Noe Tanigawa

Arts & Culture Reporter

Noe Tanigawa covers art, culture, and ideas for Hawai'i Public Radio.    Noe began working in news at WQXR, the New York Times' classical station in New York City, where she also hosted music programs from 1990-94.  Prior to New York, Noe was a music host in jazz, rock, urban contemporary, and contemporary and classic Hawaiian music formats in Honolulu.  Since arriving at HPR in 2002, Noe has received awards from the Los Angeles Press Club, the Society of Professional Journalists Hawai'i Chapter, and an Edward R. Murrow Regional Award for coverage of the budget process at the Hawai'i State Legislature. Noe holds a Masters in Painting from UH Mānoa. She maintains an active painting practice, and has recently returned from a 2015 residency with the U.S. Art in Embassies program in Palau.  Noe is from Wailupe Valley in East O'ahu.

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Chinatown Citizen's Patrol on Mayor Blangiardi's intiatives; New approach to policing Chinatown's unsheltered population; Molokaʻi Arts Center offers free classes; Downbeat Diner and Lounge; Manifest cafe-bar back in business; Wo Fat Building restoration

Noe Tanigawa/Hawaii Public Radio

Nobody disputes that the annual Pow! Wow! Street Art Festival has left its mark on Honolulu. Every day people walk or park their cars alongside murals made by international stars. This weekend, those street artists are making a resounding appearance at the Bishop Museum, with a celebration of Pow! Wow!'s first decade.

Molokai Arts Center/Facebook

Mental health is a growing concern at this stage in the COVID-19 pandemic. The World Health Organization is supporting artist-led projects that contribute to mental, social and environmental health.

Various studies have found that making art can significantly reduce stress-related hormones. This month, people on Moloka'i can test that hypothesis for free.

Hawaii Public Radio reporter Noe Tanigawa won the 2021 Regional Edward R. Murrow Award for top news series for her coverage of unsheltered individuals in Chinatown and Honolulu. Tanigawa's submission included pieces from the following stories.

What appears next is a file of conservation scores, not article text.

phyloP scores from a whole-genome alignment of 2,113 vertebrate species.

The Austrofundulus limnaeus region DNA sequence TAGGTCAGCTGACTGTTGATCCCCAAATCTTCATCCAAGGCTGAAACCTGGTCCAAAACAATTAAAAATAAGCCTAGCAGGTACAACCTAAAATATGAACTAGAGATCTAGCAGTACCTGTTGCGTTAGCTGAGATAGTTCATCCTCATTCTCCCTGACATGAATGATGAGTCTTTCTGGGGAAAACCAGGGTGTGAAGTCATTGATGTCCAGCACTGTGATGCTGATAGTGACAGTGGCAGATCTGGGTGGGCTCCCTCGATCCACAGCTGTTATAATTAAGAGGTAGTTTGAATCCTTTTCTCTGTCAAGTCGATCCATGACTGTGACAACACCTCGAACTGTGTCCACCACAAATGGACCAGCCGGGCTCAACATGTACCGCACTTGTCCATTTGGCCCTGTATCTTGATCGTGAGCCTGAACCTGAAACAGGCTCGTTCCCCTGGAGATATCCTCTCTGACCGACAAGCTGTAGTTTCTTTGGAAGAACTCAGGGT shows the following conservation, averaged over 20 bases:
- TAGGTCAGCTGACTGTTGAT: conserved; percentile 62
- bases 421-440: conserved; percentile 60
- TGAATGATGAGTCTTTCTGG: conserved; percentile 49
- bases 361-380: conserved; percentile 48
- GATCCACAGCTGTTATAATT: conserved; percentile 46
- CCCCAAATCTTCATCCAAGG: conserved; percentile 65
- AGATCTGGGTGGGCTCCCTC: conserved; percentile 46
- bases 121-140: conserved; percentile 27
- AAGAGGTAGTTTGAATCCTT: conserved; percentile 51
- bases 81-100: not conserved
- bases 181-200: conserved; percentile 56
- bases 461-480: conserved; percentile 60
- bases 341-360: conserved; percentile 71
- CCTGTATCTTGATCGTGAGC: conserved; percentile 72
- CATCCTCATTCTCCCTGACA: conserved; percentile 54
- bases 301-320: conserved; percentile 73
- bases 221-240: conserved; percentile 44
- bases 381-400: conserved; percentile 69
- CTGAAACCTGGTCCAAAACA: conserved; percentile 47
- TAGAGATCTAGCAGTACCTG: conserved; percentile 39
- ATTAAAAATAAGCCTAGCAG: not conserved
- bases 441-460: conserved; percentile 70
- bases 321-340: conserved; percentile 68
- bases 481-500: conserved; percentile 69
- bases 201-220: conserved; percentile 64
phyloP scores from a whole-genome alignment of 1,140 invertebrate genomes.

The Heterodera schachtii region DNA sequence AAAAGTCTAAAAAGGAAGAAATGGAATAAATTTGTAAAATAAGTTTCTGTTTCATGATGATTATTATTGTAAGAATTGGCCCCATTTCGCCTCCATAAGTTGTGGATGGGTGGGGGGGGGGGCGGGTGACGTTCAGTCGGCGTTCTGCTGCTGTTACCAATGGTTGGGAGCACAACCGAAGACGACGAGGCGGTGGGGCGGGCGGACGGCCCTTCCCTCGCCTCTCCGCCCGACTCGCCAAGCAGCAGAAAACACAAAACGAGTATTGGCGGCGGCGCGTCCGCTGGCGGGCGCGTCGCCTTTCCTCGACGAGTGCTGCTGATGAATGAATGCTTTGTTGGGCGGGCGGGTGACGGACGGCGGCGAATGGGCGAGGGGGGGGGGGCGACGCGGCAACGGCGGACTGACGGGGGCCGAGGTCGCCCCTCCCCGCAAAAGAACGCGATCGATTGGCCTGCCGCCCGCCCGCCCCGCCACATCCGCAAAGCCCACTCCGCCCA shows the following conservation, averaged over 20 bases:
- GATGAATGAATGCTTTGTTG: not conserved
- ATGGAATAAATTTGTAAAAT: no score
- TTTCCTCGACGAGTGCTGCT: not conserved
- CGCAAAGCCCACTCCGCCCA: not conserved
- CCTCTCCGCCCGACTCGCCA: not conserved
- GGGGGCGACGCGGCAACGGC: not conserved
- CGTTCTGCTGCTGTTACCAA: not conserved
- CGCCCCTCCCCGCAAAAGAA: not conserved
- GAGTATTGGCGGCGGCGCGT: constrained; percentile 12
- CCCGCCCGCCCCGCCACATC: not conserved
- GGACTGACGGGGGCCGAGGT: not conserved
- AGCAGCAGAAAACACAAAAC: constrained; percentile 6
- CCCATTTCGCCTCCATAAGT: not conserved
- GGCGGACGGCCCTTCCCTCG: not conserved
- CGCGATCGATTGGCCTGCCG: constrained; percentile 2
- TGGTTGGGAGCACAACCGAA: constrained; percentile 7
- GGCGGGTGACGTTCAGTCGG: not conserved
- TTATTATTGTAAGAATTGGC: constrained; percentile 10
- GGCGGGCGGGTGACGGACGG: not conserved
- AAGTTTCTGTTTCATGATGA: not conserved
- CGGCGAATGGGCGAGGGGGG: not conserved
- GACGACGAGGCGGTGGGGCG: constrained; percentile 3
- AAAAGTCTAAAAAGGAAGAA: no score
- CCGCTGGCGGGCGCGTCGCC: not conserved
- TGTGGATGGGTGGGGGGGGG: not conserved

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Seasoned arts administrator Allison Wong has been relieved of her position as Deputy Director at the Honolulu Museum of Art. Wong was a link to local artists and to the former Contemporary Museum in Makiki.

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Tonight, citizens could find out what the City plans to do to relieve the filth and crime in Chinatown. Mayor Blangiardi, the City Managing Director, and all the area representatives are scheduled for presentations at tonight's Downtown Chinatown Neighborhood Board meeting. Recent depressing images of the area can make us forget the unique heritage of Honolulu's Chinatown, but during and after WWII, Hotel Street was the center of a vibrant music scene.

jdnx / Flickr

Honolulu Mayor Rick Blangiardi has approved Council Bill 1, introduced by Council Chair Tommy Waters, in a move to address O'ahu's housing crisis by incentivizing the construction of affordable rental housing.

Noe Tanigawa/Hawaii Public Radio

On this Aloha Friday Conversation, we’re all about flowers and growing things. Tomorrow is May Day, Lei Day in Hawai‘i, which has traditionally meant making lei, giving lei, wearing a lei and the May Day Court with all their floral regalia---the only time local kids did poi balls, tinikling and haka was in May Day performances.


This Saturday is May 1, officially, a day to celebrate garlands of flowers in Hawai'i. Lei day was established in 1929, and each major island has its own significant lei. O'ahu, for example, has the regal 'ilima, for Kaho'olawe, it's the grey green hinahina. Lei, in Hawai'i, are much more than adornment.

University of Hawai'i / University of Hawai'i

Raising awareness of sexual assault at the University of Hawaii; Reality Check with Civil Beat: Latest from state legislature; Art educators leave their legacy; Local bookstore celebrates; Comedian Tumua Tuinei on local style humor

Every day, there's a wealth of information floating lazily above the horizon. Clouds are almost diagrams of weather patterns, depicting how heat and humidity affect the minuscule droplets of water they are made of. On this Earth Day 2021, we take a look at what the clouds are telling us as they drift above these Hawaiian islands.

Sarah and Duane Preble

At the University of Hawaii at Manoa, Art 101 is the foundational art appreciation class that even non-majors often take. The course used to be held in the cool, dark Varsity Theatre where one hundred students at a time could witness the treasures of the world glowing on the big screen.